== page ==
“Sappho” By Jaime Silverthorn

Sappho

Poem by Jaime Silverthorn

Art by Maggie Lu

Sappho, under your coarse feet

the pricking splinters bite.

In mourning tides

was the ship steady?


The waves nip their breaks for you,

sip back the froth softer, bubbled.


Did the island slip under the algae blooms?

The beach was scattered with short swords that

stuck into your back to push you here.

Did you look for the glint of sun off the iron?


Sappho searches through the crowds for a genetic iris match

to reflect her own. I shade my eyes

when my mother cries, tears hold me drunk.


Did daughter run through the metal sands

to watch you go, the braids you

weaved bouncing? I twist my own hair now,

Mother never quite careful enough.


Leaving home strikes a match

on the door frame,

a bucket of water

poured around the ledges.


It never quite catches

no matter the scorch it might leave;

I have always had this door open.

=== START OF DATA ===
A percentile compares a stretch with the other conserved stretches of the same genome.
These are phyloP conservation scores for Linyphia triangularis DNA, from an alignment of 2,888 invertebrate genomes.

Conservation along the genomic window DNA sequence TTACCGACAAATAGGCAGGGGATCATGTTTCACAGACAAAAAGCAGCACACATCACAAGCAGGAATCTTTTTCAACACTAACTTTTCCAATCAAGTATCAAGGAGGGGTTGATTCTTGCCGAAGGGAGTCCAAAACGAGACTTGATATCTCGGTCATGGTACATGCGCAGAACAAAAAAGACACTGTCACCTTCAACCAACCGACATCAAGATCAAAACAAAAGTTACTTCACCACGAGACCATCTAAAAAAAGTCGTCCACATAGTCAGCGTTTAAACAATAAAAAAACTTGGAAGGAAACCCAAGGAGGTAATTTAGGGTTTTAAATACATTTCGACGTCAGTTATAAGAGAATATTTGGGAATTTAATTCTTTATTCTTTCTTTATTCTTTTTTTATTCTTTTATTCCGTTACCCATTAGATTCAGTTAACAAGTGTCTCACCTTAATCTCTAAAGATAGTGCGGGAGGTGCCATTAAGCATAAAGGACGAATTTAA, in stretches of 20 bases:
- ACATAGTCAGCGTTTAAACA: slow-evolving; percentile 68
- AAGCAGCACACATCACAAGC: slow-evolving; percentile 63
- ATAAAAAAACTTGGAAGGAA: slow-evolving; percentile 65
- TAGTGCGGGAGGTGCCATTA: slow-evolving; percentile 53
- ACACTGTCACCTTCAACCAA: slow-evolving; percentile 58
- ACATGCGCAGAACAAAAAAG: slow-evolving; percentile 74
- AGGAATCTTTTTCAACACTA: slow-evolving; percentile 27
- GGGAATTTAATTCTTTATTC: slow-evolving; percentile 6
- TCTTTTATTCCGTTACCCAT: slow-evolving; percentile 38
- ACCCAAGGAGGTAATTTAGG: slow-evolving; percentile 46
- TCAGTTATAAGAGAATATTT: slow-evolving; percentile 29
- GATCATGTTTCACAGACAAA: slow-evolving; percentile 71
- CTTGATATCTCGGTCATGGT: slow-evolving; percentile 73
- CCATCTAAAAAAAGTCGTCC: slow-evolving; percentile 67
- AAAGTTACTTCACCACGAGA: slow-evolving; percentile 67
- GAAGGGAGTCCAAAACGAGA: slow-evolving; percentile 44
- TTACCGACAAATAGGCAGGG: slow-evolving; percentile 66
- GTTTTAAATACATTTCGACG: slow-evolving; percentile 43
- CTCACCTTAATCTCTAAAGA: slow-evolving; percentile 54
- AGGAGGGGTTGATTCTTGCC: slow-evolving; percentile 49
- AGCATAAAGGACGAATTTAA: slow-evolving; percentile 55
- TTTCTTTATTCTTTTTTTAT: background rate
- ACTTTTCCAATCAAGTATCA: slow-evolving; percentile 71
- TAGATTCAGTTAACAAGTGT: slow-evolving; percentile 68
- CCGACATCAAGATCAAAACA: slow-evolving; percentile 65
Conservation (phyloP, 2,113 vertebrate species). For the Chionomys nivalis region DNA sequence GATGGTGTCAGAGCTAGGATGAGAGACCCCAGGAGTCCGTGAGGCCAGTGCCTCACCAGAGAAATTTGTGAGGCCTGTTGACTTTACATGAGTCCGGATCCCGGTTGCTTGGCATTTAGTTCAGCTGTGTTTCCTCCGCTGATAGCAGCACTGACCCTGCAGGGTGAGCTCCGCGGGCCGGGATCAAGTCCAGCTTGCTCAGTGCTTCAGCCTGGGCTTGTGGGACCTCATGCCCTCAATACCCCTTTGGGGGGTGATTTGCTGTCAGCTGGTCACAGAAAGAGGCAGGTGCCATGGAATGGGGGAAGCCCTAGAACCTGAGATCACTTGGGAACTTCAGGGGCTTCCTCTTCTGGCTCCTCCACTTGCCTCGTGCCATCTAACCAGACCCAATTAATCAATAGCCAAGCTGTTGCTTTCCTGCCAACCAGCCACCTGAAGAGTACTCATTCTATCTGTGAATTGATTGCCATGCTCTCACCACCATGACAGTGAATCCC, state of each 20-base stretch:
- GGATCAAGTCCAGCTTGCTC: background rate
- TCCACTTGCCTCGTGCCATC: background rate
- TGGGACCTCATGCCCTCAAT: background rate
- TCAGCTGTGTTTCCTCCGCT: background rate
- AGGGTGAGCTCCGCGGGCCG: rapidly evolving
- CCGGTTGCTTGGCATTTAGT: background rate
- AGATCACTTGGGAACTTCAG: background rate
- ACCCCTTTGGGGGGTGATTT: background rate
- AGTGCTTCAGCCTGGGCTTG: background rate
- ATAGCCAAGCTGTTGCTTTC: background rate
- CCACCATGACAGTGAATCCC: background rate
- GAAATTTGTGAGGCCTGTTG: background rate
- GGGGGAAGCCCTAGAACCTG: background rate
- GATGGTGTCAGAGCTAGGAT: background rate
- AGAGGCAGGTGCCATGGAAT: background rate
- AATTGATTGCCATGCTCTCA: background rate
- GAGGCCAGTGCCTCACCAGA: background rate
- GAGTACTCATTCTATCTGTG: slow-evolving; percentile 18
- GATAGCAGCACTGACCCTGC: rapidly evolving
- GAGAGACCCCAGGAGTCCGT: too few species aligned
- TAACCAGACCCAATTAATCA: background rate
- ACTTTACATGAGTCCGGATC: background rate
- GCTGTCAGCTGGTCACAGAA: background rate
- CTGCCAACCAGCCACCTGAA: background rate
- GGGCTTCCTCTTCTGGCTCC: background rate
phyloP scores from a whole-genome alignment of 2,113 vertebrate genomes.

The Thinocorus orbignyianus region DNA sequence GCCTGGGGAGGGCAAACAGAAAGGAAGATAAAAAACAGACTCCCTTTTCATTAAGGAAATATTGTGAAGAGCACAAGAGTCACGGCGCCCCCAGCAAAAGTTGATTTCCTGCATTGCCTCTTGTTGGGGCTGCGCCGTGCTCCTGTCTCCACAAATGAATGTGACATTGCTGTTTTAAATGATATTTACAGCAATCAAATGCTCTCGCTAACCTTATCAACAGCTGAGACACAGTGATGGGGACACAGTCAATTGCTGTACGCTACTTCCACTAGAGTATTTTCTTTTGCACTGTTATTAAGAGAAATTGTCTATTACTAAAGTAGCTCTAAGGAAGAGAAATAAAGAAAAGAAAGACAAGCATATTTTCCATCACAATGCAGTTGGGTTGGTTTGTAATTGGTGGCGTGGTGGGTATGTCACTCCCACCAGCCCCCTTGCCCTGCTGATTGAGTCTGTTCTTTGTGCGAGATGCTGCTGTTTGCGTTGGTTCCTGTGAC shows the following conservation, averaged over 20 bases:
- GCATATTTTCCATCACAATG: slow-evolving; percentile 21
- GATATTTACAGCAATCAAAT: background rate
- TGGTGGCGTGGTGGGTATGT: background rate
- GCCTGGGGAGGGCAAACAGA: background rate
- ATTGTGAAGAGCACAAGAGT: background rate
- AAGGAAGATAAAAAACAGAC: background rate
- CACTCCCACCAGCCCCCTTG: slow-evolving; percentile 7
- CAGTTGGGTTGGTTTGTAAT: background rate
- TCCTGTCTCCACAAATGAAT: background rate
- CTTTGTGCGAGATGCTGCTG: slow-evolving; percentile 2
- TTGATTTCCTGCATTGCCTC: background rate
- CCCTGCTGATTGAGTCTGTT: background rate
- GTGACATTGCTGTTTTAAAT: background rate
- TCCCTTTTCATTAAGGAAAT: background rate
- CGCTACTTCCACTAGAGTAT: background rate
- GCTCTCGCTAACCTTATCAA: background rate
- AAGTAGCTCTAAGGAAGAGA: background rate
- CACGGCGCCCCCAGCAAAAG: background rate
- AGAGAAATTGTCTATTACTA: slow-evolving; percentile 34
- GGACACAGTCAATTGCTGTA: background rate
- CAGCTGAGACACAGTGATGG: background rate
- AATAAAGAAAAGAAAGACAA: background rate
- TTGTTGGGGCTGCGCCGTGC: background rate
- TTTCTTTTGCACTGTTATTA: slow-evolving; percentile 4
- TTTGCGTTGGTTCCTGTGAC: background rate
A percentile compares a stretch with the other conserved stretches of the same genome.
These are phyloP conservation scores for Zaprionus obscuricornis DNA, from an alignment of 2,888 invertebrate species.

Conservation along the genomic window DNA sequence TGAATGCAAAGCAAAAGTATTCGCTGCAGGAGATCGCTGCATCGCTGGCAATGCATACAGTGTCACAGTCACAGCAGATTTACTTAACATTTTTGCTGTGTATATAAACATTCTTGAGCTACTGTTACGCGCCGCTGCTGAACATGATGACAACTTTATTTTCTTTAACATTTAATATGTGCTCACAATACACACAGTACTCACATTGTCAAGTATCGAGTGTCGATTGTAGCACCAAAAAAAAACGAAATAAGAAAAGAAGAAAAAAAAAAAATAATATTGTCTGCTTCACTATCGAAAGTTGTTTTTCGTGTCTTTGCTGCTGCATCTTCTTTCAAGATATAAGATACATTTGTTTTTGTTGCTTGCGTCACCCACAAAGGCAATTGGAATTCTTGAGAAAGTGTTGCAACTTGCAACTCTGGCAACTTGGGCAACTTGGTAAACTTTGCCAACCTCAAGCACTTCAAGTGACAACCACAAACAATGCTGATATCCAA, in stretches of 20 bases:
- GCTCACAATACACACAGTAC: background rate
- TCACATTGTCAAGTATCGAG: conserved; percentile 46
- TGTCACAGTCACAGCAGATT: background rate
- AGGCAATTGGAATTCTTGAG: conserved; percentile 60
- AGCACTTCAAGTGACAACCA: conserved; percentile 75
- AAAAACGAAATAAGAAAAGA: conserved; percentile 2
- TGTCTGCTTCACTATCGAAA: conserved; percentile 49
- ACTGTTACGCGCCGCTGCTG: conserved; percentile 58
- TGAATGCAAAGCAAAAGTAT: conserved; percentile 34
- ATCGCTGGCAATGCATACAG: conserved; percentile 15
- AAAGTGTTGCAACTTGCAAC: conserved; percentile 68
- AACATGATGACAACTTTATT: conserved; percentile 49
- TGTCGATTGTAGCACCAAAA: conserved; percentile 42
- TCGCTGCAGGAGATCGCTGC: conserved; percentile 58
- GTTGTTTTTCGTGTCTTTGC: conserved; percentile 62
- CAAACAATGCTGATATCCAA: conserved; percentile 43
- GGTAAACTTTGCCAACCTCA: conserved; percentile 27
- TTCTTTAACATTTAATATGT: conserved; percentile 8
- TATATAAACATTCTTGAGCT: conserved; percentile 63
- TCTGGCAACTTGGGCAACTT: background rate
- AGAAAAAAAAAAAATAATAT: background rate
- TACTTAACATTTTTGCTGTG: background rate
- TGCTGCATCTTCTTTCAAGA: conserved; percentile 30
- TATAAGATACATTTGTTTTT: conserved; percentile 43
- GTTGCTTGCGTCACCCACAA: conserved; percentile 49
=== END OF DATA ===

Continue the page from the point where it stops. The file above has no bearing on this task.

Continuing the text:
I imagine how it would slam

in sleep and can feel waves

under my toes,

feel broad swords in my back,

left in the shifting spaces.


Sappho breathed like

salt chewing legacy from papyrus

in libraries that sank in Alexandria.


I miss the melody of her

sweet core with fig bites and

wine scrunch, grape sown,

I call her name now in sleep.


Daughter is silent in sharp sands,

glare blinding. She picks through the iron

bed hoping to find a mother’s hair

to save, tucked in cruel shells of

the armies and navies

buried deep.


She savors sun-blanked vision,

avoids Mother’s piercing stare

blotted salty,

shades her eyes to keep sober.


Sappho and I know how to hold face

Frozen in sea waves bubbling with restraint,

though her goodbye echoes in terminals with a

mother’s red-rimmed lids.


But daughters hear the cut dial tone,

the dull buzz on Sunday evenings.


Mother’s breathing on the other end,

missed living across ocean sounds,

imagine the whispers of weeping sucked

from papyrus teeth in their reedy throats.


I lose pleated moments in my decision as

child, as Sappho, wrapped in both women,

my braids coming loose.


Does the blurring froth on the sands

eat our sad singing?

Pick up tones I’m deaf to?


We girls plodded shorelines

for rusting shells,

holding them to ears like the ocean

might tell us how far from home we are,

how self-imposed our exile.


How many songs weaved wars between us,

scattering memories and mementos  

on beaches she can’t return to

when I’ve turned away?

The doorframe flames

when I step across.

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